Forces trained by the Turkish military at the Bashiqa camp in northern Iraq will take part in the planned operation to drive ISIS out of the city of Mosul, Turkey’s state-run Anadolu Agency reported on Friday.
It cited officials who took part in talks between Turkey and the United States, as well as Iraqi sources, as saying the operation would begin within a few days, “if there is no extraordinary development”.
Turkey has been locked in a fierce row with Iraq over who should take part in the Mosul assault. On Thursday, President Tayyip Erdogan’s spokesman warned any mistake in the operation could result in hundreds of thousands of refugees.
Mosul, home to up to 1.5 million people, has been at the heart of ISIS’ self-declared caliphate in Iraq since 2014. The U.S.-backed assault on the city has been expected to begin this month.
Anadolu said the Turkish-trained forces would participate in the operation together with the Iraqi army and the Peshmerga forces of the Kurdistan Regional Government in northern Iraq, with the latter launching the operation.
Despite objections from Baghdad’s government to the Turkish military presence, Ankara wants to keep the troops it has stationed at the Bashiqa military camp in northern Iraq until ISIS militants have been driven from Mosul.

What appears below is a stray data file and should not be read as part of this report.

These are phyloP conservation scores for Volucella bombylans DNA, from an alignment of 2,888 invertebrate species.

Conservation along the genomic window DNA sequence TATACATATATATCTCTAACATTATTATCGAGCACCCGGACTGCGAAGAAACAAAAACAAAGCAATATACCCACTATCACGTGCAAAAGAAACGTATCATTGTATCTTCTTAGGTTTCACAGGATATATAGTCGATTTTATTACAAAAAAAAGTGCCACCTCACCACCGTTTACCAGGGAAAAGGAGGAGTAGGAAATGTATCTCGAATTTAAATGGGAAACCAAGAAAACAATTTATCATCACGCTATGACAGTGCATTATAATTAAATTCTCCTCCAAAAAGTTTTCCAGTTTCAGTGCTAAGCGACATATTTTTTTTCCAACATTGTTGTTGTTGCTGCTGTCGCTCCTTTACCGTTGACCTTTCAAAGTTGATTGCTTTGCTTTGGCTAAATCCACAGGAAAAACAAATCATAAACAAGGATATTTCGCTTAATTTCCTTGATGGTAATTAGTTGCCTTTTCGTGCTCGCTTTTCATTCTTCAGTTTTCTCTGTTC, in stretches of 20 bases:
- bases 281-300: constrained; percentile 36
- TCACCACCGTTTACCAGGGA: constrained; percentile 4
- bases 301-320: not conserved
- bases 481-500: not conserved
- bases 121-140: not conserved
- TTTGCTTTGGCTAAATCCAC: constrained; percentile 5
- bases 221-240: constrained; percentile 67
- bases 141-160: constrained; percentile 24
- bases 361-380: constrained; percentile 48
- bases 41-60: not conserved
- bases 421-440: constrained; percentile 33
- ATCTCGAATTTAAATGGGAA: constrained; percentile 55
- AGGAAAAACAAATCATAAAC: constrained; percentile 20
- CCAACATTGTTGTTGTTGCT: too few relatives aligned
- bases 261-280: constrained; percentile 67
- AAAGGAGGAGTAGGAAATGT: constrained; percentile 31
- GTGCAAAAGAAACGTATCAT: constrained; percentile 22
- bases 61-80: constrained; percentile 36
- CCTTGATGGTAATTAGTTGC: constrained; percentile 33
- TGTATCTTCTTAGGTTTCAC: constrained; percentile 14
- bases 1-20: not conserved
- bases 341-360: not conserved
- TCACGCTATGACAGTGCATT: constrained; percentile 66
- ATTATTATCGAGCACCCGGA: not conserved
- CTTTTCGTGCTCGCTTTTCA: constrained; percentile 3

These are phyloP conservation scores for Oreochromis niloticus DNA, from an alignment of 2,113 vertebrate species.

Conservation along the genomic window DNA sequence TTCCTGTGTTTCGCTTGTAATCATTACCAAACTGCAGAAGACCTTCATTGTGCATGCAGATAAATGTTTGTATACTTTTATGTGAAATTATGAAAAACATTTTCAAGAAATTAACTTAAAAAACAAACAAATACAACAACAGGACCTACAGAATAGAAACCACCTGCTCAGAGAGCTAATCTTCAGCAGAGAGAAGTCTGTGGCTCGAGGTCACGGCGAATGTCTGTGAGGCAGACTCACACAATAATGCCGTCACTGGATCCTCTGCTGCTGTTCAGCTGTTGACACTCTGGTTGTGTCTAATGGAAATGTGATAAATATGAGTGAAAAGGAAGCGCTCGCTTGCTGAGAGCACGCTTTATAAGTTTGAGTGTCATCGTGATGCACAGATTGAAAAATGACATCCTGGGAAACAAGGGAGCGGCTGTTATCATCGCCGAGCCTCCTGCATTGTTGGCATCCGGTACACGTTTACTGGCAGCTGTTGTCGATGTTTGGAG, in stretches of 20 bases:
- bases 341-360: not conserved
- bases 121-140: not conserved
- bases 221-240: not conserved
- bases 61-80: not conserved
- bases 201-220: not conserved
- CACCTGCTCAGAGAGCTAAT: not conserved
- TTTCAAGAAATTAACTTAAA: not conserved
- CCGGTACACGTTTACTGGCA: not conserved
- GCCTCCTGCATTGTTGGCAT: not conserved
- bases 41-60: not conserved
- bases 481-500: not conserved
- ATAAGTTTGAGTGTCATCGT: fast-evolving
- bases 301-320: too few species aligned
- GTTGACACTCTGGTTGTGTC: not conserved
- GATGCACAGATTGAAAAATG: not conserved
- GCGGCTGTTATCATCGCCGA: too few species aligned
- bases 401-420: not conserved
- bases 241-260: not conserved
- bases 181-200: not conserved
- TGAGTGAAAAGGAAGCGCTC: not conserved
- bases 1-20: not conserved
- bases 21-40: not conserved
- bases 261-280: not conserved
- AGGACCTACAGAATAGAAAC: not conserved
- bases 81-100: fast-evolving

Turkish President Tayyip Erdogan confirmed on Wednesday Turkey’s determination to prevent the Mosul operation from causing “blood and fire” in the region due to sectarian conflict.
Turkey fears the use of Shi’ite militias, which Iraqi army units have relied on in the past, will stoke sectarian unrest.
Turkish soldiers have been training Sunni Muslim and allied Peshmerga units at Bashiqa.
The operation could cause mass displacement of Mosul residents. It is expected that up to one million people might leave Mosul.
Kurdish, Iraqi, and United Nations representatives established a joint committee on Thursday to provide humanitarian assistance to displaced people during the Mosul operation.
In a press conference, the Interior Minister of the Kurdistan Regional Government (KRG) Karim Sinjari, Iraqi Minister of Migration and Displacement Darbaz Mohammed, and the U.N. humanitarian coordinator for Iraq Lise Grande announced the creation of the joint committee in Erbil.
“According to the agreement, the provinces of the Kurdistan Region will supervise the aid to the displaced people wherever it is needed in coordination with the Iraqi Ministry of Migration and Displacement, and the U.N.,” Sinjari said.